In January, many of us turn to the task of “planning for the future”. How many times does this consist of some minor variation of the past? What is the pull to continue what may have been only a marginally successful project or one of our life patterns?
A life of being, having and doing enough by Wayne Muller may hold the answer to these questions.
“We can deepen our ability to see new and different choices available to us in the next moment. We begin by becoming more playful in recognizing previously invisible possibilities that already exist right here, right now. In the beginner’s mind, are many possibilities, in the expert’s there are few. The mind of the expert decides it knows—based on experience, belief, training, success, failure—how things work; how they are supposed to turn out.
“Once we become an expert, we grow increasingly convinced, from our vast knowledge and experience that we just know how things ought to be done, how they will work, which way is the right way, and which is clearly the wrong way. We can predict with little difficulty the outcome of almost any situation.”
So, the task of planning involves giving up being the expert and playing with dreaming and engaging people of diverse minds.
The idea of creating a strategy has been around since The Art of War by Sun Tzu more than two centuries ago. It has vacillated between being a cerebral pursuit of an exclusive few to a crowdsourced, chaotic process with hundreds contributing. (Yes, one of the most popular modern texts on strategy, Business Model Canvas, by Alex Ostenwalder was compiled by having global leaders tell their stories!)
In our rapidly changing world where it is hard to predict what comes next, what approaches to strategy are now in favor? ATKearney, a leading consulting firm says it is a combination of:
- “Shift strategy formulation from current-out to future-in
- “Shift the strategy process from cascading down to organizationally inclusive
In the light of both the “experts” (McKinsey) and the use of the beginner’s mind, this article will explain how the Appreciative Inquiry process can be used to produce just such a combination.
Basics of Appreciative Inquiry
Appreciative Inquiry consists of four parts – Discover, Dream, Design and Deliver. (The FOUR D’s!) It is a process that is amenable to involving a broad spectrum from any organization.
Discover – To recognize the best in people and the world around us as well as to perceive those things which give life, health, vitality, and excellence to living human systems
Dream – To envision “What Might Be?” and to declare what results are wanted for the future
Design – To determine how to move from now to the vision of the future which appeared in dream
Deliver – To innovate and improvise ways to create and sustain the preferred future
Employing Appreciative Inquiry
It was a famous Apple computer scientist, Alan Kay, who said, “The best way to predict the future is to invent it.” That is the spirit of using Appreciative Inquiry to craft a strategy for an organization or community.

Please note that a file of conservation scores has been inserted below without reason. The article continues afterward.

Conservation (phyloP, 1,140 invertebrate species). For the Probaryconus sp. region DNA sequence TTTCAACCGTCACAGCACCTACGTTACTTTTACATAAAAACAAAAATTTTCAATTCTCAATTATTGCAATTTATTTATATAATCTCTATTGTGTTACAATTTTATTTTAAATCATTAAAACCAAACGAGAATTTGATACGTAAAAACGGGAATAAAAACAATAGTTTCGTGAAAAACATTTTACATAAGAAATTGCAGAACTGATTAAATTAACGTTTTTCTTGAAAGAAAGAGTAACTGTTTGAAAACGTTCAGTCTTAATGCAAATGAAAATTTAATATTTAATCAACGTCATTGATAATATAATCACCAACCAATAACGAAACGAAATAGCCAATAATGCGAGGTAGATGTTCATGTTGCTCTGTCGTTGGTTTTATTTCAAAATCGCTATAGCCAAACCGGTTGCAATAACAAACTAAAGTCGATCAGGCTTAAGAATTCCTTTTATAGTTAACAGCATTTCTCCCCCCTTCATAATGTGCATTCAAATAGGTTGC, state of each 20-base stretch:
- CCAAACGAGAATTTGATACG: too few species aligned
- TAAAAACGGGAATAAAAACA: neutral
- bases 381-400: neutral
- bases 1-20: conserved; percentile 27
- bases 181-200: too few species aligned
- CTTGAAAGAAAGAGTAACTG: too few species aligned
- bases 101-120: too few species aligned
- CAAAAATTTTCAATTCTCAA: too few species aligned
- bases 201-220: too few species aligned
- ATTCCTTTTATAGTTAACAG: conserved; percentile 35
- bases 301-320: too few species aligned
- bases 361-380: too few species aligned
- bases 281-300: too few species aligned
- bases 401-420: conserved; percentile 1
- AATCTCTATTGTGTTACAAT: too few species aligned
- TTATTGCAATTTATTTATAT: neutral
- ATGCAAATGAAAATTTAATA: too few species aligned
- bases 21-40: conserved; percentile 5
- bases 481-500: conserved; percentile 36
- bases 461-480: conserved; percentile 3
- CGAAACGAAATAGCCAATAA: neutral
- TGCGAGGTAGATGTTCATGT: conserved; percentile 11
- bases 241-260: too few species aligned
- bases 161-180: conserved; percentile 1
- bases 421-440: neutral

Step 1: Begin by involving as many stakeholders in discovering the “best” of their current world. Document this and have people celebrate what they have. A question could be, “When in the last year were you most alive when you were at work? (Or with this organization)
Step 2: Ask questions that lead people to imagine a bright new future. It might be 3, 5, or 10 years into the future. Encourage people to stretch their imaginations. A question might be, “What looks impossible today that if it were possible would create a new future for this organization or community?”
Step 3: Use a method that allows people to prioritize all the wonderful dream items so that a handful (at most) emerge as the best of the ideas. Take each one and list possible ways to achieve them. Sometimes a “top of the mountain” exercise works to spark people’s imaginations on multiple means of achieving a given goal. Take them into the future when the idea is fulfilled and have them look back on how they got there.
Step 4: Choose from the best ways that each goal was achieved. Take the first 3 to 5 steps for each goal and ask people to take ownership. Deliver is a learning phase. As those goals are achieved, involve people in answering the question, “What is possible now?” New answers that emerge are that portfolio of options mentioned in the ATKearney quote. Tune the plans and take another 3 to 5 steps that reflect what you have learned.
Remember that Appreciative Inquiry is a positive process based on “abundance”. In the article “Power of Appreciative Inquiry”, Diana Whitney and Amanda Trosten-Bloom point to these fundamental AI beliefs:
- “People individually and collectively have unique gifts, skills, and contributions to bring to life.
- “Organizations are human social systems, sources of unlimited relational capacity, created and lived in language.
- “The images we hold of the future are socially created and, once articulated, serve to guide individual and collective actions.
- “Through human communication (inquiry and dialogue) people can shift their attention and action away from problem analysis to lift up worthy ideals and productive possibilities for the future.”
We invite you to use this process and, when you do, to tell us about your results. Here are a couple of examples of communities that used AI in planning:
Join us for a Zoom call on Wednesday, January 30 at 8 AM Pacific Standard Time (GMT-8) at https://scu.zoom.us/j/3011989214. During that call, we will discuss these questions:
- What has been one of your successful efforts in inclusively generating a strategy?
- What have been the best ways you have found of implementing strategies through your community or organization?
- What questions do you have regarding strategy?
- What articles about strategy formulation and implementation would you recommend to the group?